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A Race Against the Clock

The Value of Expanded Learning Time for English Language Learners

Report from Melissa Lazarín explores the value of expanded learning time for English language learners.

Sister Simone Campbell, left, and Sister Diane Donoghue, right, lead the way as the the
Sister Simone Campbell, left, and Sister Diane Donoghue, right, lead the way as the the "Nuns on the Bus" arrive on Capitol Hill in Washington, Monday, July 2, 2012, after a nine-state tour to bring stories of hardship to Congress. (AP/J. Scott Applewhite)

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Time is of the essence for children learning English. Kindergarten English language learners enter school with a vocabulary of 5,000 English words fewer than their native English-speaking peers. ELLs must not only learn a new language; they must keep pace with their English-proficient classmates who are continuing to rapidly grow their vocabulary and further develop their already advanced literacy skills. More than two-thirds (69 percent) of English language learners are citizens by birth or naturalization and begin their education in U.S. schools, but for those newcomers who enter the U.S. school system in later grades, time and the constraints of the traditional school day pose a particularly serious challenge.

Expanded learning time, a schoolwide strategy that entails redesigning and lengthening the school day and/or year to help support teaching and learning for all students, can be particularly beneficial for ELLs. Current efforts to promote the expansion of learning time suggest increasing the school day by two hours or lengthening the year by 360 hours—the equivalent of at least 30 percent more learning time. This additional time can be pivotal in closing both the academic and language gap for ELLs.

Time plays a unique role in the educational career of the English language learner. Time affects the facility of learning a new language and the likelihood of high school graduation, especially among immigrant ELLs in high school. This report reviews some of the relevant research findings as well as examples of existing initiatives that include this population. Surprisingly, only limited research examines the effect of expanded learning opportunities, including after-school programs, on English language learners’ educational success. Additional research is clearly needed given the growing presence of this population in our schools. The little evidence that does exist suggests that English learners have much to benefit from expanded learning time. And schools and districts that have incorporated more academic learning time appear to confirm these research findings.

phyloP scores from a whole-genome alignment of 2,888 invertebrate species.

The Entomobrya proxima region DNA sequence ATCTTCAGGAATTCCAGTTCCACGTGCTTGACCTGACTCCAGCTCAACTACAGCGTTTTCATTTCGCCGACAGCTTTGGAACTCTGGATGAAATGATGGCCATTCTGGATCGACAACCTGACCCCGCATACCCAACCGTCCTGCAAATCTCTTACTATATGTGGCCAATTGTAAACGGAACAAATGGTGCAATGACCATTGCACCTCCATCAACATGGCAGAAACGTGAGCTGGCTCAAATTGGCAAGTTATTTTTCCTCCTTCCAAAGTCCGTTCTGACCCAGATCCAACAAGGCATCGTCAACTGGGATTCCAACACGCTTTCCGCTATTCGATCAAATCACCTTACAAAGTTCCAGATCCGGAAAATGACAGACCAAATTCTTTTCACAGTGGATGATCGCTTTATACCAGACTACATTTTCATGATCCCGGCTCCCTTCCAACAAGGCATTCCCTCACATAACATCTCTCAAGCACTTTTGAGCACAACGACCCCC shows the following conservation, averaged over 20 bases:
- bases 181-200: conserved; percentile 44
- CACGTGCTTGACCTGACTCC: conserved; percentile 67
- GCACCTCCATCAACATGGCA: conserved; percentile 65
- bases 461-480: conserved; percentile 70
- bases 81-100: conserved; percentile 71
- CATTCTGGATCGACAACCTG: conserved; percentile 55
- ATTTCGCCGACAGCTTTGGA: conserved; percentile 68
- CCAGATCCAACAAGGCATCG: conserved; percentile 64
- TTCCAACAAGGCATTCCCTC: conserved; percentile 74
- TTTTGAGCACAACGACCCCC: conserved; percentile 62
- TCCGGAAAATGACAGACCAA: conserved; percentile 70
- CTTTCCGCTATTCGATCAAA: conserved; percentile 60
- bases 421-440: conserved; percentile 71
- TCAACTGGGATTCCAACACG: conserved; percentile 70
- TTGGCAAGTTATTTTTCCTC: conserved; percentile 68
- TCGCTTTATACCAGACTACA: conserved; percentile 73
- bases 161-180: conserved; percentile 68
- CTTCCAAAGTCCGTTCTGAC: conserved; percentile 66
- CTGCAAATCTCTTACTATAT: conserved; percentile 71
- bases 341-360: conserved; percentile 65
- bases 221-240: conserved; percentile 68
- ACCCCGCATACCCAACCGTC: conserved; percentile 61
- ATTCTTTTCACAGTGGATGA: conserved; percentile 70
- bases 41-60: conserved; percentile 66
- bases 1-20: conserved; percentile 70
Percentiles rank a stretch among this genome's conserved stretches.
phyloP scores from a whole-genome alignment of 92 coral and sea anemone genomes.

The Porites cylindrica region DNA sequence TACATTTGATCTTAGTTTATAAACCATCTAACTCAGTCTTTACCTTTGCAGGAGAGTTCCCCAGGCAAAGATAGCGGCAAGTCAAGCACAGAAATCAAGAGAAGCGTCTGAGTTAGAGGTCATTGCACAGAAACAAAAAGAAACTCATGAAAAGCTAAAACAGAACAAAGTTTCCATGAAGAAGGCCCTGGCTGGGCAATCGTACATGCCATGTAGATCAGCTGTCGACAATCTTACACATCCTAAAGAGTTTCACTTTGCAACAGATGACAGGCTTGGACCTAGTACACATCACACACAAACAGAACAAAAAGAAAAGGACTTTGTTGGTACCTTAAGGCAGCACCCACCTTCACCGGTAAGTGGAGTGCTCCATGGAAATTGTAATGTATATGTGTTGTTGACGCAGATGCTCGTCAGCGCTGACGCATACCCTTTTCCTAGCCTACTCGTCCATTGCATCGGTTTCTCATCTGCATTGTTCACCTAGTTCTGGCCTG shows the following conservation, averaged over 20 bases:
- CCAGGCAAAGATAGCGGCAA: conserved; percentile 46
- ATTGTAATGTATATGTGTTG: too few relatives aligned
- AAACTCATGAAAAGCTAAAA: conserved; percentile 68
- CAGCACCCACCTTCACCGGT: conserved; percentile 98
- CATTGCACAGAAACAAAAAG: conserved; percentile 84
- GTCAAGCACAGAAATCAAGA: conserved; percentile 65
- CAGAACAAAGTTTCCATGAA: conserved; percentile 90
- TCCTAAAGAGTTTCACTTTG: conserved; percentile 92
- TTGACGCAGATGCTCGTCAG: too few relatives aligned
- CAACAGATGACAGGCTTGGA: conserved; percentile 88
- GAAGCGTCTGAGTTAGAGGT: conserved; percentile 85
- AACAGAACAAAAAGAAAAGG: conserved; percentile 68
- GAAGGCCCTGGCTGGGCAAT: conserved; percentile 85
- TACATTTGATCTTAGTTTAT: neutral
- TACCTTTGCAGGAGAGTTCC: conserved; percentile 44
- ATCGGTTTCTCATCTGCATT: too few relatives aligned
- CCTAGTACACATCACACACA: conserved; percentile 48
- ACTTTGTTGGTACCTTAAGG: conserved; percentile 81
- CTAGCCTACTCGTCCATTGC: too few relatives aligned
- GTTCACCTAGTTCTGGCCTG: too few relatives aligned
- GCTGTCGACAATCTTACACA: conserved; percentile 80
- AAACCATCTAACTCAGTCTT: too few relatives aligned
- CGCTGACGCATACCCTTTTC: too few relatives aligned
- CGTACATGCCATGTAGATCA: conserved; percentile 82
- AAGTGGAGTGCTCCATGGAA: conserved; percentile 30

While expanded learning time initiatives appear to hold significant promise for English language learners, it is important to have whole-school implementation. Unless all students in a school are involved, redesigning the school schedule to maximize the opportunities of additional time is unlikely and success will be limited. Both the research and schools’ experience incorporating expanded learning time suggest that more time is a necessity for ELLs, but all students benefit from expanded learning time.

This report will examine the role that time plays in their education and learning, and how the expansion of learning time can be a key strategy in improving educational outcomes for ELLs. Some schools and districts have already begun to recognize the valuable role that time can play in educating students who are learning English and are now offering before-, after-, or summer school learning opportunities to this population. This report will highlight some of these examples, providing insight into how a few districts and schools are approaching expanded learning opportunities for ELLs and lessons learned in the process.

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Melissa Lazarín

Senior Policy Adviser